Data sovereignty is the idea that data are subject to the laws and governance structures of the nation where they are collected. The concept of data sovereignty is closely linked with data security, cloud computing, network sovereignty, and technological sovereignty. Unlike technological sovereignty, which is vaguely defined and can be used as an umbrella term in policymaking,[1] data sovereignty is specifically concerned with questions surrounding the data itself.[2] Data sovereignty as the idea that data is subject to the laws and governance structures within one nation is usually discussed in one of two ways: in relation to Indigenous groups and Indigenous autonomy from post-colonial states, or in relation to transnational data flow. The latter case is dealt with extensively in a new anthology.[3] With the rise of cloud computing, many countries have passed various laws around the control and storage of data, which all reflect measures of data sovereignty.[2] More than 100 countries have some sort of data sovereignty laws in place.[4] With self-sovereign identity (SSI), the individual identity holders can fully create and control their credentials, although a nation can still issue a digital identity in that paradigm.[5]

History edit

The Snowden revelations on the National Security Agency's (NSA) PRISM program provided a catalyst for global data sovereignty discussions. It was revealed that the US was collecting vast swaths of data not only from American citizens, but from around the world.[6] The program was designed “to "receive" emails, video clips, photos, voice and video calls, social networking details, logins and other data held by a range of US internet firms” such as American tech companies like Facebook, Apple, Google, and Twitter among others.[7] In the wake of the revelations, countries became increasingly concerned with who could access their national information and its potential repercussions. Their worries were further exacerbated due to the US Patriot Act.[7] Under the act, US officials were granted access to any information physically within the United States (such as server farms), regardless of the information's origin.[8] This meant that any information collected by an American server would have no protection from the US government.[8]

Another instance that put data sovereignty in the news was a case between Microsoft and the US government. In 2013, the Department of Justice (DoJ) demanded that Microsoft grant the DoJ access to emails “related to a narcotics case from a Hotmail account hosted in Ireland”.[9][10] Microsoft refused, stating that this transfer would result in the company breaking data localization and protecting laws in the EU.[11] The initial ruling was in favor of the US government, with Magistrate James Francis concluding that American companies “must turn over private information when served with a valid search warrant from US law enforcement agencies".[11] Microsoft asked for an appeal and went to court again in 2016 with the case Microsoft v. United States. John Frank, the VP for EU Government Affairs at Microsoft, stated in a 2016 blog post that a US court of appeals ruled in favor of Microsoft, supporting the notion that "US search warrants do not reach our customers' data stored abroad".[12] On October 23, 2017, Microsoft said it would drop the lawsuit as a result of a policy change by the Department of Justice (DoJ)[13] that represented “most of what Microsoft was asking for."[14]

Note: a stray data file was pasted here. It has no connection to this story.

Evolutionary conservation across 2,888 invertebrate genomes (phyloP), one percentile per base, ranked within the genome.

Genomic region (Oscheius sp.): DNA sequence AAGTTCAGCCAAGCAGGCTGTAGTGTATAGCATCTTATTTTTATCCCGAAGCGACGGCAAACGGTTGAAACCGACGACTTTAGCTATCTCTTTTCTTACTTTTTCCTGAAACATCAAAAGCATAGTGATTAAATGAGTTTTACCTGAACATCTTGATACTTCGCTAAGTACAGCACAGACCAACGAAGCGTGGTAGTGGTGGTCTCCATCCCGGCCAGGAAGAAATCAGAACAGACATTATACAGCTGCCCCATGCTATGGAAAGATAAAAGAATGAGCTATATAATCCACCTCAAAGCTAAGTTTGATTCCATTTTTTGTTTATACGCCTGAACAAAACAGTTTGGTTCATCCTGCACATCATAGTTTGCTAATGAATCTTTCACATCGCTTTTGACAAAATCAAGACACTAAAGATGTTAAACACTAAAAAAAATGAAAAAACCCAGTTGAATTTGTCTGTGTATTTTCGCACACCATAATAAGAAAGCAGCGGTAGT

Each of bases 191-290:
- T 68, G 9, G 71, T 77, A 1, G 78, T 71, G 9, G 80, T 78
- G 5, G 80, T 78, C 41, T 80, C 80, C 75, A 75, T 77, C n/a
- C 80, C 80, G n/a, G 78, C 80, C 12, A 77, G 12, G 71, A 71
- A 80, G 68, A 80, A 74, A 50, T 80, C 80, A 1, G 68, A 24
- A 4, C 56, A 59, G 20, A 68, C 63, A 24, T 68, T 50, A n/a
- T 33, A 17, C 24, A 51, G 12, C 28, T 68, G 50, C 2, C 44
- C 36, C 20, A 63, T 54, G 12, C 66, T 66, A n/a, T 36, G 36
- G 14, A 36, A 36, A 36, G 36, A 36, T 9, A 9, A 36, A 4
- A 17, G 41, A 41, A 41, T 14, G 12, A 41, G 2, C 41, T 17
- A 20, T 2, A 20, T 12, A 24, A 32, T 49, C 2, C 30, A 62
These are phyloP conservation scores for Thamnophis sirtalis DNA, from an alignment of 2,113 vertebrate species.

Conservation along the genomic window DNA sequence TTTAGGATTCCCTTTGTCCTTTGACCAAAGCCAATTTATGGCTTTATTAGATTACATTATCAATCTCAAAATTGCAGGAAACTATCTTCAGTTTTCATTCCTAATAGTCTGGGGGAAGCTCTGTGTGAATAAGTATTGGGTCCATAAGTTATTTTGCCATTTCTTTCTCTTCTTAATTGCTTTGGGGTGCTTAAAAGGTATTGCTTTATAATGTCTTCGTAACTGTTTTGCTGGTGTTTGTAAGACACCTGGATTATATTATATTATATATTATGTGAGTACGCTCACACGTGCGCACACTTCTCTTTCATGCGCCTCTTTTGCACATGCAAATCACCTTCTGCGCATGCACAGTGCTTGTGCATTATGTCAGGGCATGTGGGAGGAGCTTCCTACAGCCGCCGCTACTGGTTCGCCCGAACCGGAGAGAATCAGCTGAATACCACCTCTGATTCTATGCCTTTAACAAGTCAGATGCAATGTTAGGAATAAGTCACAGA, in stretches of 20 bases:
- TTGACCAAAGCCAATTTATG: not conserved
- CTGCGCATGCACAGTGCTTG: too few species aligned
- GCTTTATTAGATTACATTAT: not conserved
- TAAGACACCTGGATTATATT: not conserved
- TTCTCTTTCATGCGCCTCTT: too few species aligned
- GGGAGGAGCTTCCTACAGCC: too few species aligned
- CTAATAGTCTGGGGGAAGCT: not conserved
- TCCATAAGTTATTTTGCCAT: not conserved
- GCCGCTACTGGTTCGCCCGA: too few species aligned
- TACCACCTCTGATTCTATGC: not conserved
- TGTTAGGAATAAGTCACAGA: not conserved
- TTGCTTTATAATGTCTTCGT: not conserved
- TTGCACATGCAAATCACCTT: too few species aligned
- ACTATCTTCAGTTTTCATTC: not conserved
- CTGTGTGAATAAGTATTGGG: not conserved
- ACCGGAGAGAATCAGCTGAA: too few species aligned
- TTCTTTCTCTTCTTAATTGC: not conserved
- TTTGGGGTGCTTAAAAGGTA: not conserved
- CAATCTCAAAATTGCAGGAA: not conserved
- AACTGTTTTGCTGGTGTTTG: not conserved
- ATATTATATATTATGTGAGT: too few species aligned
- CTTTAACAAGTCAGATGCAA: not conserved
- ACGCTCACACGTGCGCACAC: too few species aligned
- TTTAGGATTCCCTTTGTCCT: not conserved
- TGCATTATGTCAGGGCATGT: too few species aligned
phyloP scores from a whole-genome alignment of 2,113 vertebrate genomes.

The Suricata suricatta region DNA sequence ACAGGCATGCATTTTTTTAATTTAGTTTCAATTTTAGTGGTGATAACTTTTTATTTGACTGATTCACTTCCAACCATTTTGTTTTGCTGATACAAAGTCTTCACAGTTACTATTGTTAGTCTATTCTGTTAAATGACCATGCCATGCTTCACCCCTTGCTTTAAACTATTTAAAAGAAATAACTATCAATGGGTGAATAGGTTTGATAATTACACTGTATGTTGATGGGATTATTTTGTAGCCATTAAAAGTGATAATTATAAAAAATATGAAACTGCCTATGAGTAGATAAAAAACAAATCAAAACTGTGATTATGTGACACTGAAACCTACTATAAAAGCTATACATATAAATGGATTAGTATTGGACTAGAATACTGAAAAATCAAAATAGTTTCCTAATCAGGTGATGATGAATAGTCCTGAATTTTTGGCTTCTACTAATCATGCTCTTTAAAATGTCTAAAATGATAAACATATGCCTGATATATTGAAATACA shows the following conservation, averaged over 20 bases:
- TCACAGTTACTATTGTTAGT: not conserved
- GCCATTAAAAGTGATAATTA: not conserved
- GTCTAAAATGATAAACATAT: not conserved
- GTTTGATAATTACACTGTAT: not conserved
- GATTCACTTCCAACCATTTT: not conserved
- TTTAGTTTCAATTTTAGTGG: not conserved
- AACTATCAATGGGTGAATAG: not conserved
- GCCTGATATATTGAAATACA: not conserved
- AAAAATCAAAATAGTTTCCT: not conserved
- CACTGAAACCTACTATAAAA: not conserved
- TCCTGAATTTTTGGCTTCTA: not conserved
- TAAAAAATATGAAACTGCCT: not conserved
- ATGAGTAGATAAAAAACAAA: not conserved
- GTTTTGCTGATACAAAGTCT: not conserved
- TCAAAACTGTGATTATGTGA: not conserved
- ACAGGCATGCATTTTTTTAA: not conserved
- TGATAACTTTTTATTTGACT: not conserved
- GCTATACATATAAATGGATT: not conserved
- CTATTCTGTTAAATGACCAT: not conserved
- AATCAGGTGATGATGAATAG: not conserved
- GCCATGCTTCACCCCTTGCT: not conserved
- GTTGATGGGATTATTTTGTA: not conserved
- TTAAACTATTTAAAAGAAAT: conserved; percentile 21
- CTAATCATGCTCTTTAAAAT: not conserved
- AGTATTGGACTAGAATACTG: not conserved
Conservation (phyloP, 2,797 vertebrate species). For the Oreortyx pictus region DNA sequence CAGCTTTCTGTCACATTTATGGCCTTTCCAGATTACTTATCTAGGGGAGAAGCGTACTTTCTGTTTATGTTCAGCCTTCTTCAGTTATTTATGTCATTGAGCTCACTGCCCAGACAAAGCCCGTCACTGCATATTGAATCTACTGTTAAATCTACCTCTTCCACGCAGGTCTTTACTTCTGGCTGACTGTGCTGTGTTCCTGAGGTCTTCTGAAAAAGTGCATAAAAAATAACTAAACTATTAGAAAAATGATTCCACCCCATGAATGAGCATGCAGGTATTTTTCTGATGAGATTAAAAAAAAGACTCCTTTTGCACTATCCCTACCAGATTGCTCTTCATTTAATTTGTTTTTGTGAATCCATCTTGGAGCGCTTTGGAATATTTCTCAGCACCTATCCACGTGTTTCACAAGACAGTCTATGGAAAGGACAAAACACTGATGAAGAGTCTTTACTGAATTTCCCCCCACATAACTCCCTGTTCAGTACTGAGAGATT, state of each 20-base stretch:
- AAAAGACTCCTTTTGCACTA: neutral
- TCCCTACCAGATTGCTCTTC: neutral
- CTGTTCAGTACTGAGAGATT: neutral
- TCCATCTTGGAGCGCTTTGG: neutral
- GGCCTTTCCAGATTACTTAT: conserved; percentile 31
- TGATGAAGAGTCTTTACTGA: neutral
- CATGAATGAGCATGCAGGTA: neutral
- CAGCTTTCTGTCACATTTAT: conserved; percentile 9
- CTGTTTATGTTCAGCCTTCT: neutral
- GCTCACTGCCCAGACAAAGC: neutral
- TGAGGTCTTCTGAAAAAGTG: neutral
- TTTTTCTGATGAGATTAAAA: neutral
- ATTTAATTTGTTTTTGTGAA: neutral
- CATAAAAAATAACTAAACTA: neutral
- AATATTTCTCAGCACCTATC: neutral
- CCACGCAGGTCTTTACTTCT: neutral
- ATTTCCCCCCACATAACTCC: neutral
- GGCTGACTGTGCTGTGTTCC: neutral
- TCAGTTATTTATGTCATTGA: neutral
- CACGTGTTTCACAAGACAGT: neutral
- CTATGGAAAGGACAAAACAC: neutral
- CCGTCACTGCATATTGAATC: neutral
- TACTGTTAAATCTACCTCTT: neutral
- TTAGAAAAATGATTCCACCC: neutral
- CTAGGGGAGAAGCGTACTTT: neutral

Indigenous context edit

Discussions of Indigenous data sovereignty for Indigenous peoples of Canada, New Zealand, Australia, and the United States of America are currently underway.[15] Data sovereignty is seen by Indigenous peoples and activists as a key piece to self-governance structures and an important pillar of Indigenous sovereignty as a whole.[16] The decolonization of data is seen by activists as a way to give power to Indigenous people to "determine who should be counted among them" and would be able to better reflect the "interests, values and priorities of native people".[16] Scholars also argue that given the power over their own data, Indigenous peoples would be able to decide which data gets disseminated to the public and what does not, a decision typically made by the settler government.[16]

In New Zealand, Te Mana Raraunga, a Māori data sovereignty network, created a charter to outline what Māori data sovereignty would look like. Some of the requests in the charter included "asserting Māori rights and interests in relation to data", "advocating for Māori involvement in the governance of data repositories" and "Supporting the development of Māori data infrastructure and security systems".[17]

In Canada, Gwen Phillips of the Ktunaxa nation of British Columbia has been advocating for Ktunaxa data sovereignty and other pathways towards self-governance in the community.[18]

National data sovereignty measures edit

Canada has enacted various data sovereignty measures, primarily on the storage of Canadian data on Canadian servers. As part of Canada's IT strategy for the years 2016–2020, data localization measures were discussed as a way to uphold citizens' privacy.[19] By using Canadian servers to store Canadian data as opposed to American servers, this would safeguard Canadian data from being subject to the US Patriot Act.[8] In 2017, it was discovered that Shared Services Canada and the Communications Security Establishment were "exploring options for sensitive data storage on U.S.-based servers" with Microsoft".[20]

Also in 2016, the EU Parliament approved its own data sovereignty measures within a General Data Protection Regulation (GDPR).[21] This regulatory package homogenizes data protection policy for all European Union members. It also includes an addendum that establishes extraterritorial jurisdiction for its rules to extend to any data controller or processor whose subjects are EU citizens, regardless of the location the holding or processing is conducted. This forces companies based outside of the EU to reevaluate their sitewide policies and align them with another country's law. The GDPR also effectively replaced the 1995 European Data Protection Directive[22] that had originally established the free movement of personal data between member state borders, and in doing so granted interoperability of such data among nearly thirty countries.